Random thoughts, then, on season 1 episodes –
`Dead Girl Walking`: Essentially Georgia’s journey of discovery as she abdicates responsibility and we also see how her death has affected the family. Observations ahoy on where coins go in those very narrow parking meters and miniaturised food. The casual death of someone working in the restaurant is the surprisingly amusing apex of the episode, though the emotional bit revolves around Reggie collecting toilet seats!
`Curious George`: Revolving around a bear in a cage, this flips easily back and forth to Georgia’s office job (“I wish people were more complicated – but they’re not”). She revisits her house again, despite warnings by Rupe that she shouldn’t, and gets chased away by her mum. The message; that all we have is memories and you can’t better that, is a touch heavy handed, but every time we cut back to either the bear or the office, the one liners are flying.
`Reapercussions`: When Georgia deliberately causes someone to miss their appointment with death, it leads to all sorts of calamities including a steady stream of unexpected victims. Mandy Pitinkin’s looks of annoyance and frustration play well against Ellen Muth’s stubbornness. The office feud is delightfully gross.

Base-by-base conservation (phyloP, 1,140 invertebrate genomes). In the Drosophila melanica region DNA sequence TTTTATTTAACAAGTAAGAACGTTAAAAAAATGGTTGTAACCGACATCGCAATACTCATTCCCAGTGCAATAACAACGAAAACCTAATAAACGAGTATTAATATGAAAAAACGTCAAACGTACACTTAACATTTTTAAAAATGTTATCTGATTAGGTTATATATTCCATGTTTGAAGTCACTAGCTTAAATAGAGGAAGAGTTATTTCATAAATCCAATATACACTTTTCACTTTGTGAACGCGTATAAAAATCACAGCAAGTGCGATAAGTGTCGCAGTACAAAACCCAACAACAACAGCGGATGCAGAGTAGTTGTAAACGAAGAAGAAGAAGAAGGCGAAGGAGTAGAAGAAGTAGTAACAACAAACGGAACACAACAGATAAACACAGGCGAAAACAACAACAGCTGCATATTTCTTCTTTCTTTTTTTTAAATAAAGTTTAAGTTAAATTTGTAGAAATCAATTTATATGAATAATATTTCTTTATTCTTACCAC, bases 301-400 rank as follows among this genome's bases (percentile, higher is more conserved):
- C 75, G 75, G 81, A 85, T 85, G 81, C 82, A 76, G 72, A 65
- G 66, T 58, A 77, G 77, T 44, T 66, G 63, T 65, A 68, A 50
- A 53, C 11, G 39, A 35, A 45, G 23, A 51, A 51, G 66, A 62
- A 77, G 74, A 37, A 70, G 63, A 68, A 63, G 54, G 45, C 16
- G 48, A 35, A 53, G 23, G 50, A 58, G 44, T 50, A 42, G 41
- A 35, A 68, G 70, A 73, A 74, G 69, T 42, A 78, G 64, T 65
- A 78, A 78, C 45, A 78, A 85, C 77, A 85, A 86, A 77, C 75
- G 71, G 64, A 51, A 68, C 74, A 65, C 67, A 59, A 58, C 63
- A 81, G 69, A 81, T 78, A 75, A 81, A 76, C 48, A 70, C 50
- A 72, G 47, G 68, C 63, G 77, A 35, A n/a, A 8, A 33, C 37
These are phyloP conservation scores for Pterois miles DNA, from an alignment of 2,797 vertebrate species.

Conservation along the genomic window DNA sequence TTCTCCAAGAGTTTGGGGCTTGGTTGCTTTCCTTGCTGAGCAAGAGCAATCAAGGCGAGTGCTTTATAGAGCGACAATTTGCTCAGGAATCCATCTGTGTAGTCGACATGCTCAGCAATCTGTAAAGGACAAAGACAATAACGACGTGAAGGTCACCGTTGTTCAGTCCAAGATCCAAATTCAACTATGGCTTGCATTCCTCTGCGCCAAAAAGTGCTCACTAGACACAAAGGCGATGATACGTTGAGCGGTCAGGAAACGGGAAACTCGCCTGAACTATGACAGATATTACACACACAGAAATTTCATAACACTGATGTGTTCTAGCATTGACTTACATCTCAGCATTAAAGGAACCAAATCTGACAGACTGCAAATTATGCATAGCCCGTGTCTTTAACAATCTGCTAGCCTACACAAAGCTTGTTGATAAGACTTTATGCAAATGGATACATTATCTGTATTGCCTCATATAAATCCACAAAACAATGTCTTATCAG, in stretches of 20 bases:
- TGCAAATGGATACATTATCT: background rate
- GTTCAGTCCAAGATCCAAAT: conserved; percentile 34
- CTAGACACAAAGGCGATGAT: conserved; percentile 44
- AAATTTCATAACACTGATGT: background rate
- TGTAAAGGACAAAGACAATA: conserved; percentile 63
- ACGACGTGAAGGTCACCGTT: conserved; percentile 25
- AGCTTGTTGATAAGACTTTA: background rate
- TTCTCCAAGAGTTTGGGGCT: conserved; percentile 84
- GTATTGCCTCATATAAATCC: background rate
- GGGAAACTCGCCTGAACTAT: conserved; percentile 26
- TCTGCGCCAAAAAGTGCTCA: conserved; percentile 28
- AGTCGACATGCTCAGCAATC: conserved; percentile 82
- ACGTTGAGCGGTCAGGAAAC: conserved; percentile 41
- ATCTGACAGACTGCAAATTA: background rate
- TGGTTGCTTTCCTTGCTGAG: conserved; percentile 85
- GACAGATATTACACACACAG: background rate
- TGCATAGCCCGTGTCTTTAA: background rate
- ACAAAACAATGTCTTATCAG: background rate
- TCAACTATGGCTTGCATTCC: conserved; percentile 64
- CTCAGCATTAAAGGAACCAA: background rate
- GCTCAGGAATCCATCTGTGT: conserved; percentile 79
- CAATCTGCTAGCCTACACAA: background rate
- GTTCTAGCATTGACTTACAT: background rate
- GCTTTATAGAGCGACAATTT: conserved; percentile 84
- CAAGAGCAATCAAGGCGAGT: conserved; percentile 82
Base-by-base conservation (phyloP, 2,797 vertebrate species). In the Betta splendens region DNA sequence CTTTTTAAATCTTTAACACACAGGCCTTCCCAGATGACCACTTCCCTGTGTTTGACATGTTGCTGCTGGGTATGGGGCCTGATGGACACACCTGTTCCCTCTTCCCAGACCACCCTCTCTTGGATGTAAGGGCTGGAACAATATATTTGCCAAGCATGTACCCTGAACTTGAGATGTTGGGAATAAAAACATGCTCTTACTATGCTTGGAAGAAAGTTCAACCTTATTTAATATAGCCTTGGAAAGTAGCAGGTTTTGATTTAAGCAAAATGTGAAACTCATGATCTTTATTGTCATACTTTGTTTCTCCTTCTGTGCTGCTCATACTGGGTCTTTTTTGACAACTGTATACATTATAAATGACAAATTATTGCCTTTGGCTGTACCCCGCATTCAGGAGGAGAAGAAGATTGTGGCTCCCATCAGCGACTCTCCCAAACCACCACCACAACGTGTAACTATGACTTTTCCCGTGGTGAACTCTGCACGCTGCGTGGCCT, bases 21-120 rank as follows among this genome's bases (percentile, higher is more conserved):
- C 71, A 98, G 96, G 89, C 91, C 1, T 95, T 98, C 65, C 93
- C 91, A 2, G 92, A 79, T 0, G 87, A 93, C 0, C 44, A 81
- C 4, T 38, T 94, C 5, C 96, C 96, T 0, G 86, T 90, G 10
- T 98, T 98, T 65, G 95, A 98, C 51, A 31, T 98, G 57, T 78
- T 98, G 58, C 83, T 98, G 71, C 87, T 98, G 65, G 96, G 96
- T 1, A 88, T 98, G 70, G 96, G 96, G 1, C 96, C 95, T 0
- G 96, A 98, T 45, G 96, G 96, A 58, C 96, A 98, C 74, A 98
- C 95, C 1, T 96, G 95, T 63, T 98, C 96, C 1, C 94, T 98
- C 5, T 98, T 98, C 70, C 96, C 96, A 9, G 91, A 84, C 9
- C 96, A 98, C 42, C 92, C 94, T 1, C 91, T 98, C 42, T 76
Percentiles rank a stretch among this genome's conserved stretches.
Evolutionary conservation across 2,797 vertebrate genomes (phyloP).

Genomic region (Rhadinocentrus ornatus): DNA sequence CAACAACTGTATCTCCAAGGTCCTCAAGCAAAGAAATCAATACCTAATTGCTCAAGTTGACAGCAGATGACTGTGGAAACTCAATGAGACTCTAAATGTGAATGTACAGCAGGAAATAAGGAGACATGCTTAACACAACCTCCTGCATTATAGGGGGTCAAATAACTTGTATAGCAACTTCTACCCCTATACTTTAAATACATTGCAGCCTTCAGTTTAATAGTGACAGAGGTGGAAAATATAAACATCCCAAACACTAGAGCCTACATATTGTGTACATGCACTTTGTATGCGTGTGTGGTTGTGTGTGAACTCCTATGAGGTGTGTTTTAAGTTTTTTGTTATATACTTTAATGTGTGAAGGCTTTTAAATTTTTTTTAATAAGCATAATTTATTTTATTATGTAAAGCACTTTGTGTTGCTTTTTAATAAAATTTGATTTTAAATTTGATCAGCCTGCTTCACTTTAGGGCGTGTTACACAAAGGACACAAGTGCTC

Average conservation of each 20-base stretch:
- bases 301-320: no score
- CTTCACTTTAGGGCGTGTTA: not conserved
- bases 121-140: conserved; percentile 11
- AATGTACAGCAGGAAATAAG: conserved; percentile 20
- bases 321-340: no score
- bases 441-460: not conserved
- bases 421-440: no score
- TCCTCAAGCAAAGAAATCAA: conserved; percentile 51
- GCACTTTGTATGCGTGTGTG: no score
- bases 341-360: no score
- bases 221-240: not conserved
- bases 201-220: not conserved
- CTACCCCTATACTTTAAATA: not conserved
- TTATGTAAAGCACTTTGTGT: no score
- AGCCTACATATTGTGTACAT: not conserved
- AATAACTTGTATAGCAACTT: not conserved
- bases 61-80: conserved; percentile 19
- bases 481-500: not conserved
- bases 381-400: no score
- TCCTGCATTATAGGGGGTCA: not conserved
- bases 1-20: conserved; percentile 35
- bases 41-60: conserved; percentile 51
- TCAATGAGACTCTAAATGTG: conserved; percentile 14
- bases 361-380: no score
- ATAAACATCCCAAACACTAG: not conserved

`Reaping Havoc`: “When you can’t make sense of someone leaving, you try to make sense of what they left behind.” The first few episodes turn out to have been only an introduction because the quality improves with the next bunch. Sort of about friendship, it sees Georgia bemoaning that she has no friends; “as a young dead woman, where would I find that friend?” she asks. Betty would seem to be the answer only for her to unexpectedly leap into the afterlife. There’s a delicious sub story with Mason and an old woman where she ends up helping him to forge papers so he can get her money!